Netflix can’t help itself from taking a dig at its North Korean doppelgänger.
North Korea is notorious for keeping tabs on television and film content as well as controlling internet access. But on Aug. 18, the reclusive nation’s state-run Korean Central television (KCTV) promised citizens some leisurely entertainment: Its own online video-on-demand service, which has reportedly drawn comparisons to US streaming company Netflix.
In response, Netflix made a tongue-in-check update to its Twitter description, dubbing itself the “Manbang knockoff.” “We are bummed we didn’t think of that name first,” a spokesperson for the California-based company told Business Insider.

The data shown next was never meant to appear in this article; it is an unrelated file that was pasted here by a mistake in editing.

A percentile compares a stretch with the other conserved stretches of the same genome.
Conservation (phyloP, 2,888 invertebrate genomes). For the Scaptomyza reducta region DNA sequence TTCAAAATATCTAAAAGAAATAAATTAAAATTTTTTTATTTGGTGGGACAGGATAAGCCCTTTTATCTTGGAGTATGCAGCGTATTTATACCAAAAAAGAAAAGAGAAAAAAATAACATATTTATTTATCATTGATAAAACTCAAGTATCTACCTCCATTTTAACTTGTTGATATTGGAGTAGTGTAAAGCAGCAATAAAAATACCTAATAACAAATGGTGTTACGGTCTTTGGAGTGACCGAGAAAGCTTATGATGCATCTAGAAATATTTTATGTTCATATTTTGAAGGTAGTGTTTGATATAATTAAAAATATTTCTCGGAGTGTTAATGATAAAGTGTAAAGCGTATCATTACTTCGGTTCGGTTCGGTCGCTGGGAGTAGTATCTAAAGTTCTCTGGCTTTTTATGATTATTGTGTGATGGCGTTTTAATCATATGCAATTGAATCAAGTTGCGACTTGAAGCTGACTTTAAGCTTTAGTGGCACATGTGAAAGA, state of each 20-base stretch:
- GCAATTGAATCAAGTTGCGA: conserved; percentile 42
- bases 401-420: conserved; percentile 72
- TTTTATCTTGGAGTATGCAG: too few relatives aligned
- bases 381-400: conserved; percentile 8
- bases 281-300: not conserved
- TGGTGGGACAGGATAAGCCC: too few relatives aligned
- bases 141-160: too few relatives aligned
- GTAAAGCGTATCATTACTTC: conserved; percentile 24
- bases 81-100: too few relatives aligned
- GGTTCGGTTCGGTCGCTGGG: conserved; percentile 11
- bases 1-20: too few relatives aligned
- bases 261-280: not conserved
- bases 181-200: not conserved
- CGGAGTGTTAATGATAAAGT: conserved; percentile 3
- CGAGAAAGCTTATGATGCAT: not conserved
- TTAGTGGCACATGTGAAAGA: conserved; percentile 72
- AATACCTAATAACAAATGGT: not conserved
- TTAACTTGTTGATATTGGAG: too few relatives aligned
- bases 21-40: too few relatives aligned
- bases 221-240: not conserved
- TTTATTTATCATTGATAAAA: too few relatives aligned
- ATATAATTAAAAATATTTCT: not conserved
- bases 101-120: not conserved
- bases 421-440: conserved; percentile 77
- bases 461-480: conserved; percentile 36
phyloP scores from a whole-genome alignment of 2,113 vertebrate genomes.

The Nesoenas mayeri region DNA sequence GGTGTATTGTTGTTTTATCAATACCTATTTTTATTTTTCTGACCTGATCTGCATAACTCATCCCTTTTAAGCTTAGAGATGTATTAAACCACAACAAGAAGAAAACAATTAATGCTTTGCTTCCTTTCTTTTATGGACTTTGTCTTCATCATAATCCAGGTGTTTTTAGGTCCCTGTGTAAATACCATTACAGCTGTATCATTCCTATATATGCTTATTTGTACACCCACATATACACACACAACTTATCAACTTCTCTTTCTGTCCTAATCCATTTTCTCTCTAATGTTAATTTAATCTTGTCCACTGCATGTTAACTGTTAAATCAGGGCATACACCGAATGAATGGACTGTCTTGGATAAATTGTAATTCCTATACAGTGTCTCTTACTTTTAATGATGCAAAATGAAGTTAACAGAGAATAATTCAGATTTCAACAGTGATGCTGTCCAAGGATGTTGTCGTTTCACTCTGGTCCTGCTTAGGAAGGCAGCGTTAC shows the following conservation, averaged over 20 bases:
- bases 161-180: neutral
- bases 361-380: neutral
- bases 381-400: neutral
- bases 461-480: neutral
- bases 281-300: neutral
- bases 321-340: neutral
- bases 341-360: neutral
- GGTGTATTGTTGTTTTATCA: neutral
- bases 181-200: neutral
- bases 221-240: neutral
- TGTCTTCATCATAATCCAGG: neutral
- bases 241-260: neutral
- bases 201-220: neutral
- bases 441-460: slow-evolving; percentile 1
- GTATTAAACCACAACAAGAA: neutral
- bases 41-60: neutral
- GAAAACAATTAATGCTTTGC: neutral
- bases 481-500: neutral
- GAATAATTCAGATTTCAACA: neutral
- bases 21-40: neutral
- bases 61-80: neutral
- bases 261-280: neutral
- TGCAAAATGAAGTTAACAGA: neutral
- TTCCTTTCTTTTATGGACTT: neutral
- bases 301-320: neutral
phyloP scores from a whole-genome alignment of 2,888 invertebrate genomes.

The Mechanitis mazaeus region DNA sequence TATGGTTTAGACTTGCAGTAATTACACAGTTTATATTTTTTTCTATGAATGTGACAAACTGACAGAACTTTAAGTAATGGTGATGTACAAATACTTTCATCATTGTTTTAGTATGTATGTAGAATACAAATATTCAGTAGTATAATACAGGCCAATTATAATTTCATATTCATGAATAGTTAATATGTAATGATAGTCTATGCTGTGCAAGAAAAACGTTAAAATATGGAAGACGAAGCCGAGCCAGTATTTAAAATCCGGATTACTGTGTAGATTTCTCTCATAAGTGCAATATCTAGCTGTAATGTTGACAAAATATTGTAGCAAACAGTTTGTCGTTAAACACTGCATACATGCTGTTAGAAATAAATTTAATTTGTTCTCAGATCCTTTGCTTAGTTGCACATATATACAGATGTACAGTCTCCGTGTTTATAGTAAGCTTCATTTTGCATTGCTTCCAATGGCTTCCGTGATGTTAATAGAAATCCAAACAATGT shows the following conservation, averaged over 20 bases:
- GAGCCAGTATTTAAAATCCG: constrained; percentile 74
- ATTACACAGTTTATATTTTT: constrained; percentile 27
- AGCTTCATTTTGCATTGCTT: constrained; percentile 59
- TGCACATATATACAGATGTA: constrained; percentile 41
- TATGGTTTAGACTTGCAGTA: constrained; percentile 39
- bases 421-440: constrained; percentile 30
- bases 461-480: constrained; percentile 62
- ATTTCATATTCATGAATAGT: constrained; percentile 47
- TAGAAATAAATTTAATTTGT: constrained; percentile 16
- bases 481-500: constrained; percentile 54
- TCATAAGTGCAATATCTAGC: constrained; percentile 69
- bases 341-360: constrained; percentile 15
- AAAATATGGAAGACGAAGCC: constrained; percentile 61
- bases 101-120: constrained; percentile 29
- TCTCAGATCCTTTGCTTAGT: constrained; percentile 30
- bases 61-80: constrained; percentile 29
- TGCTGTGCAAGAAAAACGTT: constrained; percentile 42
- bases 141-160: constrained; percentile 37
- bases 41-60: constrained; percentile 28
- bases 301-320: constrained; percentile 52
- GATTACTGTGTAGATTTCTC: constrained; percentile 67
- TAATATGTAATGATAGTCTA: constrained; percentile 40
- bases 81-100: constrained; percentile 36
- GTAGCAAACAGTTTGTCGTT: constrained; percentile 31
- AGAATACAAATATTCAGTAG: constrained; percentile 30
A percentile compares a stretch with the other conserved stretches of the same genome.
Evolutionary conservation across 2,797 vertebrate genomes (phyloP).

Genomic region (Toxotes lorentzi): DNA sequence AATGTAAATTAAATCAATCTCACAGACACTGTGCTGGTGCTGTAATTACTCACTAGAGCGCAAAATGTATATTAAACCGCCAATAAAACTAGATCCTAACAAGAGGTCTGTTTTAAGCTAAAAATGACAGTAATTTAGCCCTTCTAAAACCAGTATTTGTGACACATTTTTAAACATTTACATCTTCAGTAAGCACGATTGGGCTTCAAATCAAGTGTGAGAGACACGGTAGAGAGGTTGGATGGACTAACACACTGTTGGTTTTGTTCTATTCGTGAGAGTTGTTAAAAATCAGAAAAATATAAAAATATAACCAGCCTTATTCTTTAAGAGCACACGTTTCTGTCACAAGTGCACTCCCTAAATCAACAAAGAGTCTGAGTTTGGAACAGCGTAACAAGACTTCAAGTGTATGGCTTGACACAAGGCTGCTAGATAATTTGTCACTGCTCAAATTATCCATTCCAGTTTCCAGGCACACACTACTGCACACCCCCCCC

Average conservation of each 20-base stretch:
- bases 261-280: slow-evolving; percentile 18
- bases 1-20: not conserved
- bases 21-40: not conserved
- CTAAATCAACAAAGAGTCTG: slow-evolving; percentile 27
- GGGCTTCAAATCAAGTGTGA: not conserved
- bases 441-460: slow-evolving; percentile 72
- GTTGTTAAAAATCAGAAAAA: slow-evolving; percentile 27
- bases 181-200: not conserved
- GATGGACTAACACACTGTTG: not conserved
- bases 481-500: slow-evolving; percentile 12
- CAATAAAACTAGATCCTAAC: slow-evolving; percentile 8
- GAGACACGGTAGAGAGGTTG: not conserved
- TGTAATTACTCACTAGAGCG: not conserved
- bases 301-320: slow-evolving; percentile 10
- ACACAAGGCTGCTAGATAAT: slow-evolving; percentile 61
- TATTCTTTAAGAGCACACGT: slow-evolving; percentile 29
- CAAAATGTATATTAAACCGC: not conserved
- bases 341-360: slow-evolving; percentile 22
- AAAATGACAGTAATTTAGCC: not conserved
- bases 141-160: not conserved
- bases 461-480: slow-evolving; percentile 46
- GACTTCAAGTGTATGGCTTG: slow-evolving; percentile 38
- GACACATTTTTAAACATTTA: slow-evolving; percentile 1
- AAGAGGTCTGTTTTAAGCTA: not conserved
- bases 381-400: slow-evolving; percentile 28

Netflix is the world’s biggest streaming service, but it remains unavailable in North Korea, Syria, Crimea, and China.
Manbang is currently limited to its home country, and doesn’t really copy Netflix beyond its on-demand video format. It offers only limited nationalistic documentaries and other programs vetted by the state. According to NKNews, the catalog of services includes five TV channels in real-time, and articles from the local newspaper Rodong Sinmun and the Korean Central News Agency.
Most North Koreans are unable to access the global internet. Since 2000, residents of the Hermit Kingdom have been limited to a walled-off national network called Kwangmyong.